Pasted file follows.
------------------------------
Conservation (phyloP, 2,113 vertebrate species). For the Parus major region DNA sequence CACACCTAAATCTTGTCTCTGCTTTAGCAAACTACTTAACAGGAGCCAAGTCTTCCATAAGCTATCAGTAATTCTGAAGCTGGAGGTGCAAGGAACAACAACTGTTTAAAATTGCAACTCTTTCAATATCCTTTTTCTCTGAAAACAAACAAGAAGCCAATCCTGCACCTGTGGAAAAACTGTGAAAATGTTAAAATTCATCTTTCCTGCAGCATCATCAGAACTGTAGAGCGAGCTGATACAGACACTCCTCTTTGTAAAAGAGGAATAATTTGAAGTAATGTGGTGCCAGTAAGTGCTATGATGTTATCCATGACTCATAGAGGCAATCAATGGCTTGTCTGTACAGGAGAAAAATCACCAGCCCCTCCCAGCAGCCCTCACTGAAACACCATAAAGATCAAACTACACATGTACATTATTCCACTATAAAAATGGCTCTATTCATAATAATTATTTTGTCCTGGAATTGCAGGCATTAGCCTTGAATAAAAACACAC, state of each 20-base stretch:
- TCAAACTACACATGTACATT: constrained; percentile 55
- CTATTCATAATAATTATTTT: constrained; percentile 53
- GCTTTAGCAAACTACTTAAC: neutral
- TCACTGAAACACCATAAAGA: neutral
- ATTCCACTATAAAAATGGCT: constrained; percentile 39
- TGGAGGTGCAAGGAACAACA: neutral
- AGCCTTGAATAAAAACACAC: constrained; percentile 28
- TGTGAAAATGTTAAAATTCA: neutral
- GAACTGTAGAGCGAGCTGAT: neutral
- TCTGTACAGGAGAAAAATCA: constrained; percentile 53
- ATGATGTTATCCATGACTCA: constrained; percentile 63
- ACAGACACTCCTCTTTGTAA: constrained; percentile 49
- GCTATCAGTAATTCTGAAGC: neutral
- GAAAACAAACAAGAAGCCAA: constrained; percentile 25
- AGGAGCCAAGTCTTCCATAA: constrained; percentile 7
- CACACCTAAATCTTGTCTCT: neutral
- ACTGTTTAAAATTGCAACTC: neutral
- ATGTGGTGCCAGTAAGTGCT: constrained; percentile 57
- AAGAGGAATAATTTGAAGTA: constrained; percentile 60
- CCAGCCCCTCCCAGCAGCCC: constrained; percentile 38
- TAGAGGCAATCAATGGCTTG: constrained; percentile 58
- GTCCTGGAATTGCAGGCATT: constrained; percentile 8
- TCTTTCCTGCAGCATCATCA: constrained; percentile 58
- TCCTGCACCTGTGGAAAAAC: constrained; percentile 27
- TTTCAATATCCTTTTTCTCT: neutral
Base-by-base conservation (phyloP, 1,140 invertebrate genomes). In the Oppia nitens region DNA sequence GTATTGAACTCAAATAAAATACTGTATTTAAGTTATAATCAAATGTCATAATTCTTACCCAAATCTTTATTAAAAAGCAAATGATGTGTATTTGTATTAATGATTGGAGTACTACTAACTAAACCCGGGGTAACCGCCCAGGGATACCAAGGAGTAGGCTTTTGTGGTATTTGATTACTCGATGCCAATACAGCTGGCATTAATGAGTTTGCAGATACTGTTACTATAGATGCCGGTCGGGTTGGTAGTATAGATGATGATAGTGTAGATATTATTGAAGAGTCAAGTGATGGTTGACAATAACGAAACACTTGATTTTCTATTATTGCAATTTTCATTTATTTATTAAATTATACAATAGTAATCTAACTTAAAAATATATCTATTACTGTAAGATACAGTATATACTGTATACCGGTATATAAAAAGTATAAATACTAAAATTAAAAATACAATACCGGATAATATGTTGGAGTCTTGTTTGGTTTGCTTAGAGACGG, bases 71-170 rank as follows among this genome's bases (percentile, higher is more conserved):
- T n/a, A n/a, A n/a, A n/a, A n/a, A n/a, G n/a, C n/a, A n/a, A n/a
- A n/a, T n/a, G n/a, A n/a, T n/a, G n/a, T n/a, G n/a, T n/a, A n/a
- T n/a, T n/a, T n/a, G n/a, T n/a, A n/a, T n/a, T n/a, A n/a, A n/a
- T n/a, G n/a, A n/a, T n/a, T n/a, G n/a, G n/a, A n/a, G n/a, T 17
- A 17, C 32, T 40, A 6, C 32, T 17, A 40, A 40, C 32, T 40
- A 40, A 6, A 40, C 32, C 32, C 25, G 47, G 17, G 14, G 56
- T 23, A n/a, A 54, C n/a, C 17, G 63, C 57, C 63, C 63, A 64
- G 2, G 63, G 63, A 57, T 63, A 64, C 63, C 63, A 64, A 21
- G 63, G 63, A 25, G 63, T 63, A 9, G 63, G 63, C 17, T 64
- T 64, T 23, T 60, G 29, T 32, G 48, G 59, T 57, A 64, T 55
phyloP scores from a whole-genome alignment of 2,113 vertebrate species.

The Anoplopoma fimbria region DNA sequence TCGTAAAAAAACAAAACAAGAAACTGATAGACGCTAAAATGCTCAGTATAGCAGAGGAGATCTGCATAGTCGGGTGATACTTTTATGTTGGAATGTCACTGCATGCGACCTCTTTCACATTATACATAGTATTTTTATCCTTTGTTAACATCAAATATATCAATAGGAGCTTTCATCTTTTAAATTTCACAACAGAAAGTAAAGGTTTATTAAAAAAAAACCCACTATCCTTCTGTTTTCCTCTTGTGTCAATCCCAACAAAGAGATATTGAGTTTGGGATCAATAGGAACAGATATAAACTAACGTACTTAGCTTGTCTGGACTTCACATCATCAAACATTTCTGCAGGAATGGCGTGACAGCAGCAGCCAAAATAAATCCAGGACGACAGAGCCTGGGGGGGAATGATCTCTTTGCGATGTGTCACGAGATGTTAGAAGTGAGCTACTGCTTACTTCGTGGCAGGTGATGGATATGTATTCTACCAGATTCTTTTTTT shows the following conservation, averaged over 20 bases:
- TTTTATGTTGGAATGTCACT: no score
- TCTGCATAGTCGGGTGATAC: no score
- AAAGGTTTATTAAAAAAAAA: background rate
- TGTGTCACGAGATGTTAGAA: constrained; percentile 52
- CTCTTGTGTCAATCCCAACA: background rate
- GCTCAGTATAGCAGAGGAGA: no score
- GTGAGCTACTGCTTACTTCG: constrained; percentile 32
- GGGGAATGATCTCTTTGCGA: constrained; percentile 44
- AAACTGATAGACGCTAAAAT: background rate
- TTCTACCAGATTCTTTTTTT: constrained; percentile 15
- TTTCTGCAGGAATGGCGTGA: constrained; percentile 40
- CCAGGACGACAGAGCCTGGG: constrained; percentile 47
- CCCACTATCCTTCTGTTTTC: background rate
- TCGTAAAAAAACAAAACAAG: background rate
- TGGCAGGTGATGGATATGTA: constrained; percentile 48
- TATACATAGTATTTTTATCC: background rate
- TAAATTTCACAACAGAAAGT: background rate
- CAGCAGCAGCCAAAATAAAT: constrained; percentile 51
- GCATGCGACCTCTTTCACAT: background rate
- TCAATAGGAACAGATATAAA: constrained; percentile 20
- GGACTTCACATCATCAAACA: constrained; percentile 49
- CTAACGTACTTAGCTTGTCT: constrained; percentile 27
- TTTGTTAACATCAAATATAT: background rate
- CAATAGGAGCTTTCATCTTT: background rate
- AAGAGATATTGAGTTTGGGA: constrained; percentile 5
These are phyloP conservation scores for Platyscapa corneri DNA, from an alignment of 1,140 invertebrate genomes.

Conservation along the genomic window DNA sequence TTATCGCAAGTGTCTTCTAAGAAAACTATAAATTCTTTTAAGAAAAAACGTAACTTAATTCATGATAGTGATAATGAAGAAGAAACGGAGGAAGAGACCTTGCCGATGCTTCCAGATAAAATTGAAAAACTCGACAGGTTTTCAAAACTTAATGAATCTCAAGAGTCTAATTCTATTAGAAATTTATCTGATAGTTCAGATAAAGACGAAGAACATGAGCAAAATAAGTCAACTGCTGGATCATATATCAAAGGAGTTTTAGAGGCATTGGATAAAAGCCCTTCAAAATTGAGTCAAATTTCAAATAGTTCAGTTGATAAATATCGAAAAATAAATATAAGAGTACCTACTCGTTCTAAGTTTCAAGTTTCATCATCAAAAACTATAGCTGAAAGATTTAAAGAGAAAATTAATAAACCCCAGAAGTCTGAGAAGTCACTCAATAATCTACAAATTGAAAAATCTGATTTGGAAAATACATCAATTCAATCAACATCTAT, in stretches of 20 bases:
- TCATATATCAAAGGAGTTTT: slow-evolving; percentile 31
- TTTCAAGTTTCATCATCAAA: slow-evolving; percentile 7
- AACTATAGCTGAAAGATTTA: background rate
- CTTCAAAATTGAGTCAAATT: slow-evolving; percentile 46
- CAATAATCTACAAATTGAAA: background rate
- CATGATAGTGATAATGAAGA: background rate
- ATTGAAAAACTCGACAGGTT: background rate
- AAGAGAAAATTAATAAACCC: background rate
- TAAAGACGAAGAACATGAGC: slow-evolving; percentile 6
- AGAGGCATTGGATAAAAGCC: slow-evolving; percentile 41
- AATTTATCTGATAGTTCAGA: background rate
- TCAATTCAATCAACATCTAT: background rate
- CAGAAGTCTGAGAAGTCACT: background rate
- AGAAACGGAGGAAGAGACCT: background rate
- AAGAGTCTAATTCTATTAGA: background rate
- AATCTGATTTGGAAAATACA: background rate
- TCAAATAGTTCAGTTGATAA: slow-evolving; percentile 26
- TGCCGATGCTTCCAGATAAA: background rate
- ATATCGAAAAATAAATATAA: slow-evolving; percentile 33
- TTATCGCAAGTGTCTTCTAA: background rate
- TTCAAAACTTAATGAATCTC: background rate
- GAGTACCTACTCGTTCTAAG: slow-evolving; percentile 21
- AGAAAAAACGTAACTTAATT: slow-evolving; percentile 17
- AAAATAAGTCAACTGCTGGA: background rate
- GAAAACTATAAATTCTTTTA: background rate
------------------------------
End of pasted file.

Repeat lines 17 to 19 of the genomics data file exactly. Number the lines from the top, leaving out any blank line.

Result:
- CACACCTAAATCTTGTCTCT: neutral
- ACTGTTTAAAATTGCAACTC: neutral
- ATGTGGTGCCAGTAAGTGCT: constrained; percentile 57